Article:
“Oh, what a beautiful mornin’ / Oh, what a beautiful day / I’ve got a beautiful feelin’ / Everything’s goin’ my way.”
I’ve always loved that song from Oklahoma. I was thinking of it this morning when I finished my mindfulness meditation as dawn was breaking and I took this picture of my just-vacated meditation chair. Fortunately, I was back in bed an hour later, when the jet planes from National Airport — I refuse to call it Reagan Airport — began flying over the house and the temperature started its rapid climb toward today’s predicted high of 101.
A week ago I reported on a study that emphasized the importance of picking the type of meditation that works best for you, and on my finally finding that mindfulness meditation worked best for me. Now, I’m experimenting with a couple of “apps” that show promise for making my early morning meditation even more beneficial to my mental and physical well-being.
Here’s the triple header that makes me feel like “everything’s goin’ my way.”
My early morning meditations run up to an hour, but I also find that additional mini sessions help during the day if I’m feeling tired or stressed. Just a couple minutes of sitting and breathing can help.
Here are the two add-on’s I’m experimenting with:
A typical progressive muscle relaxation routine would involve holding and relaxing these muscles: forehead, eyes, nose, tongue, face, jaws, neck, back, chest, stomach, buttocks, thighs, arms, forearms, hands, calves, ankles, and feet. The whole process might take about ten minutes.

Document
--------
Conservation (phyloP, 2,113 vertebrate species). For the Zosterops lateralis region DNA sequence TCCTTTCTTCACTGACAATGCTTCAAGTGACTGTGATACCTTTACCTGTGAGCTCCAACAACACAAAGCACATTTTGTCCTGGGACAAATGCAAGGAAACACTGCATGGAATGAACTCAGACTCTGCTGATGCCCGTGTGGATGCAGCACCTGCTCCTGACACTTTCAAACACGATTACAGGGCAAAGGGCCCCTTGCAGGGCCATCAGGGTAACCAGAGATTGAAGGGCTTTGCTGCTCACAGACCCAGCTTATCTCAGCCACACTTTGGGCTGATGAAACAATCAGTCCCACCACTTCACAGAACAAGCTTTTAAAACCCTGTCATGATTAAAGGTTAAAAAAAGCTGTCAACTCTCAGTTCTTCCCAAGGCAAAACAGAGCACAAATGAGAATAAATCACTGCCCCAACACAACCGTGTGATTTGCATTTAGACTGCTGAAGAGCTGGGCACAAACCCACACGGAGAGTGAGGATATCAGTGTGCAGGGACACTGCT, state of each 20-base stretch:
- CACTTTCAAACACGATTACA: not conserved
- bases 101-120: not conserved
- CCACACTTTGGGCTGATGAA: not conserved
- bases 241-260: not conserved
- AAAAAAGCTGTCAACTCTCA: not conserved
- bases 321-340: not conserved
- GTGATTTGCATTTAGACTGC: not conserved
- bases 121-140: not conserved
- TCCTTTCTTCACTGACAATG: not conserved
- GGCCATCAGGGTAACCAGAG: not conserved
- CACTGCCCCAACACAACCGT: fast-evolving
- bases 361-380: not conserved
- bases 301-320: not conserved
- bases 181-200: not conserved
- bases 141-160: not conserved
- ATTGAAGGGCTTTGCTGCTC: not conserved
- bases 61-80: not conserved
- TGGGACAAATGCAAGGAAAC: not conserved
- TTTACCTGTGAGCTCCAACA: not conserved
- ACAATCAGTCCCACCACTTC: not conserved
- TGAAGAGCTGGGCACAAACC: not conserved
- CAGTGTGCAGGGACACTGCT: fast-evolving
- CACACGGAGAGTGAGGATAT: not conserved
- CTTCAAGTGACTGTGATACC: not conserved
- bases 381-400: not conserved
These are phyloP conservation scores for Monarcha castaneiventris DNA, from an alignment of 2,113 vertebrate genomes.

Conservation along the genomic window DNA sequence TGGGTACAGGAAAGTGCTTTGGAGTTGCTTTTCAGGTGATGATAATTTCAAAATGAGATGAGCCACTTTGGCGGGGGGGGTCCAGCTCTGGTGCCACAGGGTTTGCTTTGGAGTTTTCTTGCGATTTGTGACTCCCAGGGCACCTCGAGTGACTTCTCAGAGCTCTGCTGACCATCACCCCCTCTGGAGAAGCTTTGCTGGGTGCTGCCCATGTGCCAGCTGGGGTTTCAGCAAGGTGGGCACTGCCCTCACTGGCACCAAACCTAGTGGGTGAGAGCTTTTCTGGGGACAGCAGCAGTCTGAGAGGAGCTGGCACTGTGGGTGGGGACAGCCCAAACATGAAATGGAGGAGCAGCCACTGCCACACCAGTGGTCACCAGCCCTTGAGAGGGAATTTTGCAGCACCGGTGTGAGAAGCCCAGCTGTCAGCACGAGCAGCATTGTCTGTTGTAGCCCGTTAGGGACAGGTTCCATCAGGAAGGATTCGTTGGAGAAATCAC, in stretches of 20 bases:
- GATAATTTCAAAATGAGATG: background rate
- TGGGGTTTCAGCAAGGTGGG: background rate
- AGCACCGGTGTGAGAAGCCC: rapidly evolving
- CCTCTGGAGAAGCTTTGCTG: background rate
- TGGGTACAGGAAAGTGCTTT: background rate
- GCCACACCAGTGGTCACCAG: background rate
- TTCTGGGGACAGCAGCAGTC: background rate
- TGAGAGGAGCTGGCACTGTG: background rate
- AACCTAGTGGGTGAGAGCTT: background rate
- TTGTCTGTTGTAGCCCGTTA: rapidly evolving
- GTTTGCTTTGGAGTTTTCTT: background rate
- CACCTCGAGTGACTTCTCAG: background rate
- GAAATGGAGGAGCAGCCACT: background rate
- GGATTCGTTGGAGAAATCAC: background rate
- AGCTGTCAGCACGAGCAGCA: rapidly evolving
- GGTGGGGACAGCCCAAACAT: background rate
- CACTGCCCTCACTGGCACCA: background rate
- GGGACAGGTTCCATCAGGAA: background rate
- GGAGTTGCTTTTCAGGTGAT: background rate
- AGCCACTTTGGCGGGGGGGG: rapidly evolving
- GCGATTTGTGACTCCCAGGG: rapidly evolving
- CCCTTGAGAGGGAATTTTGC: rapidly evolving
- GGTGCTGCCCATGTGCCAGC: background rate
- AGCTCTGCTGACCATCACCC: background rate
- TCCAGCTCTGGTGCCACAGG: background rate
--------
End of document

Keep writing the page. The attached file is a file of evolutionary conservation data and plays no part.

Typically, I decided to create my own version. I’ve been struggling for a year to find relief from lower back pain. At first, the discomfort was attributed to fractured vertebrae after my car crash last August. Later, my doctor diagnosed osteoarthritis as the source of the pain. So now, after my regular meditation, I turn my attention to my body, scanning to determine which muscles feel weak, painful, or just different. Usually, I sense weakness in my right thigh, and pain in my lower left back. I tense and relax these muscles.
Often — OK, “weirdness” alert! — I experience a strange message from my toes to pull them up and spread them apart. I’m not sure what that’s all about, but the exercise seems to do some good. Sometimes, other muscle groups seem to want attention, and I’ll try tensing and relaxing them.
Weak and unbalanced core muscles are often linked to lower back pain. Weak core muscles result in a loss of appropriate lumbar curve and a swayback posture. Stronger, balanced core muscles help maintain appropriate posture and reduce strain on the spine.
Sit-ups and crunches are exercises we think of first when it come to core muscle strengthening. But lots of different muscles are involved in keeping the core healthy. I’ve found it seems to help during my meditation hour if I periodically press my back firmly against the back of the chair, pull in the lower abdominal muscles and tighten my buttocks. I hold this tension for a count of 20 and then slowly relax.
I know I need to do more to strengthen my back. The Mayo Clinic has an excellent slide show on exercises for strengthening core muscles. The exercises, unlike so many you find on the internet, are suitable for non-buffed seniors. I’ve printed out most of these exercises and try to do them two or three times a week.
I’ve been doing this triple-header meditation for a couple of weeks now, and I think it’s helping with my back pain.
Tomorrow I see a chiropractor as I continue my search for relief.